very large, we get the Euler equation for an incompressible fluid in
which the pressure has to be determined by

satisfying the incompressibility constraint - not easy. We showed that
this leads to a Poisson equation for the pressure,

where the right hand side was a quadratic form in the velocity derivatives.
This shows that even distant velocity

changes will influence the pressure, they will contribute like 1/r.
This works as long as all velocities are much smaller

than the speed of sound.

We used the Euler equation to derive Bernoullis theorem and used it
to calculate the relation between velocity and

height increase in a Pitot tube (p. 231). Then we introduced "potential
flow" and solved the case of potential flow around

a sphere by the general methods for azimuthally symmetric solutions
of Laplaces equation using the notes on Legendre

Polynomials with the general solution (30). The boundary conditions
were 1. The flow shopuld approach a constant flow

in the z-direction for large r 2. That there can be no flow through
the sphere. This leads to (14-42). We noted

"díAlemberts paradox": this flow leads to no drag on the sphere.

Finally, we mentioned the control volume methods of chapter 15
and the transport theorem (15-8),

where the most important chaoices of Q are 1. The mass 2 The momentum.
These methods are very

practical if the problem has some symmetry which allows the calculation
of the integrals in (15.8).

We went very rapidly through the example "Jet on a wall" on. p. 247.

For next time, please read chapters 16-17. Christian will go through
the planar flow, p. 283-284 and

Laurits will go through pipe flow, p. 286-290.

**Lecture, April 8.**

Introduction of viscosity. Ideal fluids lack something, which will
smooth out velocity differences.

We went through Stokesí formula for the viscous stress in a
fluid and intorduced the coefficient of

"dynamic viscosity" m with the dimension of Pascal s. Usually the more
relevant one is the "kinematic viscosity"

n = m/r. This has the dimension m2/s and
thus acts like a diffusion coefficient. We deirived the Navier-Stokes

equation and the corresponding boundary conditions: no-slip on a solid
boundary and only normal stress on a

free surface. We included surface tension.We noted that these are different
from the ones for the Euler equations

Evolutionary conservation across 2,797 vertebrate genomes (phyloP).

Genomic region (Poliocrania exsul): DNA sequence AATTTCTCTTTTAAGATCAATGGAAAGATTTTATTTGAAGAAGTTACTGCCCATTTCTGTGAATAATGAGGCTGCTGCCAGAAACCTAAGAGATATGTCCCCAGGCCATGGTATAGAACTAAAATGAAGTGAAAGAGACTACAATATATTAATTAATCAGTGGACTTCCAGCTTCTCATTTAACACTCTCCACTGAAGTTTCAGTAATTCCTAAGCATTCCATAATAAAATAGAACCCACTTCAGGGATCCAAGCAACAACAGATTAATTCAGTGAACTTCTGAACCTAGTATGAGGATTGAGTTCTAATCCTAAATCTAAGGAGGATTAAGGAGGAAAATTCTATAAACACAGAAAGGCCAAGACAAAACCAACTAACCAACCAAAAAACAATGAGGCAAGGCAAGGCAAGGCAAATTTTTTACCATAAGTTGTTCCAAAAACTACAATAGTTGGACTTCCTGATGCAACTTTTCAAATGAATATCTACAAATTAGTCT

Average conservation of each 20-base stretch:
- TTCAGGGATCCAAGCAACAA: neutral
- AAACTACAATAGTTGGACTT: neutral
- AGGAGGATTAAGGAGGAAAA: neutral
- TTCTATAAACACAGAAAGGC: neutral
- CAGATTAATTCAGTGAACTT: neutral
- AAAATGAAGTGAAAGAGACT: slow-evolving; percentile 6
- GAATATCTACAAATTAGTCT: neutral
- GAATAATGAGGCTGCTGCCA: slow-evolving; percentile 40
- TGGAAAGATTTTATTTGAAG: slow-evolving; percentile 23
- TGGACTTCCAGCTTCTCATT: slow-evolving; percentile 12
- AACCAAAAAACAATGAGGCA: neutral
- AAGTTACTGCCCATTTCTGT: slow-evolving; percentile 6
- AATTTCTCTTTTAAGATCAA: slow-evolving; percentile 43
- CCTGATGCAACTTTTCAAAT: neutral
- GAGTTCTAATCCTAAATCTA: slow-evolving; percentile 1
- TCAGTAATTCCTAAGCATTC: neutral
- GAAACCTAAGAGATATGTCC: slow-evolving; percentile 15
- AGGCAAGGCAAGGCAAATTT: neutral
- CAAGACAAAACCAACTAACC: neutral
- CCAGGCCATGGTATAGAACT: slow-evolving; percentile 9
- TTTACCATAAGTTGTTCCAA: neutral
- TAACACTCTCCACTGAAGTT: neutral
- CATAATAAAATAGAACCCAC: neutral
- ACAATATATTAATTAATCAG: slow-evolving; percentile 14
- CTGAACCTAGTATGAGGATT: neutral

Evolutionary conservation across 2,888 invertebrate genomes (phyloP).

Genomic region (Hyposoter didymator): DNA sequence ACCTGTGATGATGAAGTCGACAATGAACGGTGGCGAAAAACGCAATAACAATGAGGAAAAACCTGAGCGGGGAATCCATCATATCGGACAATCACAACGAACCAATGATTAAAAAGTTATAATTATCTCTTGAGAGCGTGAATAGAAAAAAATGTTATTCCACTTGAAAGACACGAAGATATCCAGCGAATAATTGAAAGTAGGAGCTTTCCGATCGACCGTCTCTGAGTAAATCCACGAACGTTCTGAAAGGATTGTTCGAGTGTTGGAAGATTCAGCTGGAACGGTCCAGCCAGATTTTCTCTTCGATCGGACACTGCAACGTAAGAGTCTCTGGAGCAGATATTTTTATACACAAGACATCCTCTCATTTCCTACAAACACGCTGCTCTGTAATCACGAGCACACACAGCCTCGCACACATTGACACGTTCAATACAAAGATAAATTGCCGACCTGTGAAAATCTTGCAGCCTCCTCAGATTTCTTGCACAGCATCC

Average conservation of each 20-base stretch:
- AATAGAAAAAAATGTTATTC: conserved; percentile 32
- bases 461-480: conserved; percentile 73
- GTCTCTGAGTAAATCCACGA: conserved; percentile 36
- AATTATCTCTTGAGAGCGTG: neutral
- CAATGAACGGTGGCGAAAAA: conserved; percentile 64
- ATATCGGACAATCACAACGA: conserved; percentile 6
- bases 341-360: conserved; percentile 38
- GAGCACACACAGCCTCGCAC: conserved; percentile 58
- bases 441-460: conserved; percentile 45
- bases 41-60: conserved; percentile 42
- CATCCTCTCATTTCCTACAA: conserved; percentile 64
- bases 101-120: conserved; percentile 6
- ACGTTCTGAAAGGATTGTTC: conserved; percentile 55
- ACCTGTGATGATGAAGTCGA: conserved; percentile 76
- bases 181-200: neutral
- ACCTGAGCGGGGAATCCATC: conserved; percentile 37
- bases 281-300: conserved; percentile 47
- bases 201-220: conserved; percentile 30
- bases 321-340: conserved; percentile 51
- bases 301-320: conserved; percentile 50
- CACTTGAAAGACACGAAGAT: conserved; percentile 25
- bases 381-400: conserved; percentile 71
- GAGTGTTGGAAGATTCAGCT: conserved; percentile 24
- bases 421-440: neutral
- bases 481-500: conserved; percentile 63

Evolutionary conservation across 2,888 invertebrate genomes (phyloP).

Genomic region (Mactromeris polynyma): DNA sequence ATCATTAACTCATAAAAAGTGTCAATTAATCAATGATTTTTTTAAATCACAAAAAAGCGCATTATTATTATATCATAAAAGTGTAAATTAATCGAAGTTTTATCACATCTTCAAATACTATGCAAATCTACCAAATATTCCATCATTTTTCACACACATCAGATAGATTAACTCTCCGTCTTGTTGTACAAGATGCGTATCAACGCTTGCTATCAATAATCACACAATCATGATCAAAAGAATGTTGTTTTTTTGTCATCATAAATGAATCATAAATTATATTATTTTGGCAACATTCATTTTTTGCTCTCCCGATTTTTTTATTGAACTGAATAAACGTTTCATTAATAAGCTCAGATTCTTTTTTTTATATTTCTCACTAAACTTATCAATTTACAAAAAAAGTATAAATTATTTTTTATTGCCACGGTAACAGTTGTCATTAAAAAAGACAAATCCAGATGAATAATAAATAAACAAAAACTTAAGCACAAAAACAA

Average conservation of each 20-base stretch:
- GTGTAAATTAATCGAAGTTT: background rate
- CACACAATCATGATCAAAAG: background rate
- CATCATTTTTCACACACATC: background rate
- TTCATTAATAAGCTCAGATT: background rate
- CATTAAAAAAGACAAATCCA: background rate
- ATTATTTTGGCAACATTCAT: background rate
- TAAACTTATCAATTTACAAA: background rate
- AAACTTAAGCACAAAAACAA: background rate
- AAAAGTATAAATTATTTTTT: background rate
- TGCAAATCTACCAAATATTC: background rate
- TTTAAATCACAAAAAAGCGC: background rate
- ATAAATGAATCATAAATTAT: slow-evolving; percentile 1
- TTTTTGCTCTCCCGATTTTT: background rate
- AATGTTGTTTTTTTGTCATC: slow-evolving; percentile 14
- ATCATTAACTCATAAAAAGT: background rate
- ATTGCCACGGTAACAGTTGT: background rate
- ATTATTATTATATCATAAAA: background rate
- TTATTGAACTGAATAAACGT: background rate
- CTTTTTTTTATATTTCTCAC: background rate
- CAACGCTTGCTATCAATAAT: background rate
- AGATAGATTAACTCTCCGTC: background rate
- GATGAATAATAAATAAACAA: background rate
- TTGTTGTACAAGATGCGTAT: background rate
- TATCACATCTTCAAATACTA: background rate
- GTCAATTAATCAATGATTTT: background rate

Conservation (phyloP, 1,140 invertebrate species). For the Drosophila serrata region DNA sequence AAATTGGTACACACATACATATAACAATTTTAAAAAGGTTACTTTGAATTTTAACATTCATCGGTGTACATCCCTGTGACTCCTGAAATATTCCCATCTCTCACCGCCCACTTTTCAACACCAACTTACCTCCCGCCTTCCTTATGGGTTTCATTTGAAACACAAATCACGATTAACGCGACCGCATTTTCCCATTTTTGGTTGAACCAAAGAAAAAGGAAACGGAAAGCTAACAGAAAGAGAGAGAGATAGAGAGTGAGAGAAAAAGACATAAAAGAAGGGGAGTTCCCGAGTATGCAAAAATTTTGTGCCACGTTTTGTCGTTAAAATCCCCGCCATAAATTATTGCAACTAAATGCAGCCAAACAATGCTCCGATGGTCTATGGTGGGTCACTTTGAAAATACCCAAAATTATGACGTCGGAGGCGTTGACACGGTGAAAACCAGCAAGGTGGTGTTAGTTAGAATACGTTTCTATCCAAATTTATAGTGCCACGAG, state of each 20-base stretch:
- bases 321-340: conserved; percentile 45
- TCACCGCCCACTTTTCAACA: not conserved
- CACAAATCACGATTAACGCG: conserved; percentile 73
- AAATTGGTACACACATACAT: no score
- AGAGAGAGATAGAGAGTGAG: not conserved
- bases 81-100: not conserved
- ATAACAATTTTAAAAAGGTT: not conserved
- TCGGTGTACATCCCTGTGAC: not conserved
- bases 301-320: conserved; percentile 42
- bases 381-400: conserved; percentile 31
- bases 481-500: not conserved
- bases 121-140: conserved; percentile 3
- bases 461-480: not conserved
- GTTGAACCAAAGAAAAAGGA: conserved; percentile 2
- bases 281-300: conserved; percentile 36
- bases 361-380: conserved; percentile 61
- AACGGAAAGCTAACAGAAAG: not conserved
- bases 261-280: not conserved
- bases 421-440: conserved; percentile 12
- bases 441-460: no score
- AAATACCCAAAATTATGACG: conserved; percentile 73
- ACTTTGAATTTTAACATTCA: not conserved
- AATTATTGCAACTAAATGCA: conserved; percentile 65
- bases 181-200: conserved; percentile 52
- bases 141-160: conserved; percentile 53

and they will give riser to "boundary layers".

We introduced the dimensionless Reynolds number Re=UL/n
and gave examples of how we can use it to make

strong predictions e.g. that the drag force on an object can be written
F_{D} = r U^{2} S f(Re). We
looked at the flow

around a circular cylinder for varius Reynolds numbers and saw how
the drag suddenly drops at the "drag crisis".

We started looking at exact solutions of the Navier-Stokes equation.
Christian discussed planar flow and Laurits

dicussed pipe flows. Next time we shall continue, and especially discuss
flows at low Reynolds numbers.

**Lecture, April 15.**

We covered 17.5, 18.1 and 19 + the paper "Life at low Reynolds numbers"
by Purcell.

That was alot and it was quite strenuous - at least for the lecturer.
The coverage of the

Purcell paper was very incomplete and we urge everyone to read that
delightful work.

Main points of lecure:

1. Taylor-Couette flows: an exact solution of the Navier-Stokes equations
for the flow between two concentric rotating cylinders.

Note that in this case (in contrast to e. g. pipe flows) the nonlinear
term does not vanish.

Gymnastics in cylindcoordinates. The Centrifulgal Instability: The
Rayleigh criterion. Taylor vortices.

2. Stokes 2nd problem: tranverse oscillations in fluids. Again an exact
solution of the full Navier-Stokes equations. Result:

Transverse oscillations are strongly damped and there is a specific
phase relation betwee drive and friction.

3. Stokes 1st problem: the drag force on a sphere moving slowly through
a fluid. In this case, we do not have a solution of the

full Navier-Stokes equations, but only their linearization valid for
Re -> 0. We showed that the solution (19-7) satisfied the

bondary conditions and calculate the drag-force to get Stokes' famous
result F = 6 p h r U .

4. Life at low Reynolds numbers. Linearity. The "Scallop theorem":
you cant swim at low Reynolds numbers by reciprocal motion.

Swimming by a rotating flagellum: slewing. You use the fact that the
drag force on a thin cylinder is larger transverse that along a flow,

even in the limit Re -> 0. The ratio is only around 1.5 so the effeciency
of this kind of motion is extremely low - around 1%. Still an

oranism like *E. Coli* uses only a small fraction of its energy
on swimming. It's like "driving a Datsun in Saudi Arabia".

**Lecture, April 22.**

We discussed surface waves. First we talked a little about wave vector
and wave length, frequency, phase velocity

and group velocity. Dispersion. Gave a simple derivation of the velocity
for shallow water (gravitational)

waves. Could explain why waves allways arrive at a beach with the wave
front parallel to the beach. Considered the

theory of Gerstner for Gravitational water waves on deep water.

**Lecture, April 29.**

We discussed surface waves again. This time including surface tension.
Capillary waves. We derived the phase

velocity for the surface waves assuming that the flow was a potential flow.
We solved the Laplace equation connected

to the flow in two different ways. The method of separating the variables
and the method of conformal mapping.

Surface tension. Minimal surfaces. Rayleigh-Plateau instability.

**Lecture, May 6.**

We discussed boundary layer theory following Chapter 22. After quite
a thorough derivation of Prandtlís boundary layer

equations, we looked at the behaviour of the boundary layer over a
flat plate. The scaling assumption (which leads to some nasty

substitutions) gives a single, very nonlinear ODE leading to the "Blasius"
boundary layer. We discussed the concept of separation,

and noted that it is a very wide-spread phenomenon, but not very well
understood. Finally we very biefly discussed von Karmanís

averaging technique (Chap. 22.5), which, even using a very crude profile
like (22-30) leads to excellent results.

**Lecture, May 13.**

We discussed whirls and vortices. Circulation and vorticity. Kelvins
circulation theorem. Helmholtz vortex theorems.

The Rankine vortex. Einsteins tea cup problem.
Rotating fluids. The Coriolis force. The weather and sea currents.

The smoke ring machine.